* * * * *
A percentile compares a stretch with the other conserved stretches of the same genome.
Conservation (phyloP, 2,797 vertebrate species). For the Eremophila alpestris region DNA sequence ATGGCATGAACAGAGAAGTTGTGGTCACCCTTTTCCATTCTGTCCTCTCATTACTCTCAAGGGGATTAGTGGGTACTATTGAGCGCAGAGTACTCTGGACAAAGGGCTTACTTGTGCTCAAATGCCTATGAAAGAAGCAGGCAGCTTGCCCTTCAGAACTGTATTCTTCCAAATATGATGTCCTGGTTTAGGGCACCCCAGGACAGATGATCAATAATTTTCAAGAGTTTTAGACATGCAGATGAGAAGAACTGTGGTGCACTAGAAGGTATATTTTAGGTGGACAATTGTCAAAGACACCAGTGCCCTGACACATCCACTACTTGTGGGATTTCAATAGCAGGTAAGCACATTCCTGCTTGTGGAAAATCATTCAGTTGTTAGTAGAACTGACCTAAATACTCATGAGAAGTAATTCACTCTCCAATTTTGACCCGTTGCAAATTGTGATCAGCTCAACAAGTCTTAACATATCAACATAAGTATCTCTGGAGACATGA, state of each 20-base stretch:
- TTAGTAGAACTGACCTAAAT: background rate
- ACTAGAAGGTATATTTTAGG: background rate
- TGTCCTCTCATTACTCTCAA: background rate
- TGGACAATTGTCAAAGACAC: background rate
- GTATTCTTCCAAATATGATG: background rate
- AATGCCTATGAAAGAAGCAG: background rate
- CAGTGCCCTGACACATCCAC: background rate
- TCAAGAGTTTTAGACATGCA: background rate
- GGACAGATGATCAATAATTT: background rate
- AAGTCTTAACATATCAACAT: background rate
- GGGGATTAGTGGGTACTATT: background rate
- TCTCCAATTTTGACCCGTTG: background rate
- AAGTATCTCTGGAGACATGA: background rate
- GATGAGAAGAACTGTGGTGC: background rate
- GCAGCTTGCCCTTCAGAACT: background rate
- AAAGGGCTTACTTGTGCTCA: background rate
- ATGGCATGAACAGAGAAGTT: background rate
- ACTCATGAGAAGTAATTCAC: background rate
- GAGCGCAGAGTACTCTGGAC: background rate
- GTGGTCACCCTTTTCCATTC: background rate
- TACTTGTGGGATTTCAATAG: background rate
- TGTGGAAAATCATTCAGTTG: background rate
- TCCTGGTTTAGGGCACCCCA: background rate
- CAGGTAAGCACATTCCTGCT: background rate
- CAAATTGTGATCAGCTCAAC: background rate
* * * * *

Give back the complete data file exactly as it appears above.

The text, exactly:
A percentile compares a stretch with the other conserved stretches of the same genome.
Conservation (phyloP, 2,797 vertebrate species). For the Eremophila alpestris region DNA sequence ATGGCATGAACAGAGAAGTTGTGGTCACCCTTTTCCATTCTGTCCTCTCATTACTCTCAAGGGGATTAGTGGGTACTATTGAGCGCAGAGTACTCTGGACAAAGGGCTTACTTGTGCTCAAATGCCTATGAAAGAAGCAGGCAGCTTGCCCTTCAGAACTGTATTCTTCCAAATATGATGTCCTGGTTTAGGGCACCCCAGGACAGATGATCAATAATTTTCAAGAGTTTTAGACATGCAGATGAGAAGAACTGTGGTGCACTAGAAGGTATATTTTAGGTGGACAATTGTCAAAGACACCAGTGCCCTGACACATCCACTACTTGTGGGATTTCAATAGCAGGTAAGCACATTCCTGCTTGTGGAAAATCATTCAGTTGTTAGTAGAACTGACCTAAATACTCATGAGAAGTAATTCACTCTCCAATTTTGACCCGTTGCAAATTGTGATCAGCTCAACAAGTCTTAACATATCAACATAAGTATCTCTGGAGACATGA, state of each 20-base stretch:
- TTAGTAGAACTGACCTAAAT: background rate
- ACTAGAAGGTATATTTTAGG: background rate
- TGTCCTCTCATTACTCTCAA: background rate
- TGGACAATTGTCAAAGACAC: background rate
- GTATTCTTCCAAATATGATG: background rate
- AATGCCTATGAAAGAAGCAG: background rate
- CAGTGCCCTGACACATCCAC: background rate
- TCAAGAGTTTTAGACATGCA: background rate
- GGACAGATGATCAATAATTT: background rate
- AAGTCTTAACATATCAACAT: background rate
- GGGGATTAGTGGGTACTATT: background rate
- TCTCCAATTTTGACCCGTTG: background rate
- AAGTATCTCTGGAGACATGA: background rate
- GATGAGAAGAACTGTGGTGC: background rate
- GCAGCTTGCCCTTCAGAACT: background rate
- AAAGGGCTTACTTGTGCTCA: background rate
- ATGGCATGAACAGAGAAGTT: background rate
- ACTCATGAGAAGTAATTCAC: background rate
- GAGCGCAGAGTACTCTGGAC: background rate
- GTGGTCACCCTTTTCCATTC: background rate
- TACTTGTGGGATTTCAATAG: background rate
- TGTGGAAAATCATTCAGTTG: background rate
- TCCTGGTTTAGGGCACCCCA: background rate
- CAGGTAAGCACATTCCTGCT: background rate
- CAAATTGTGATCAGCTCAAC: background rate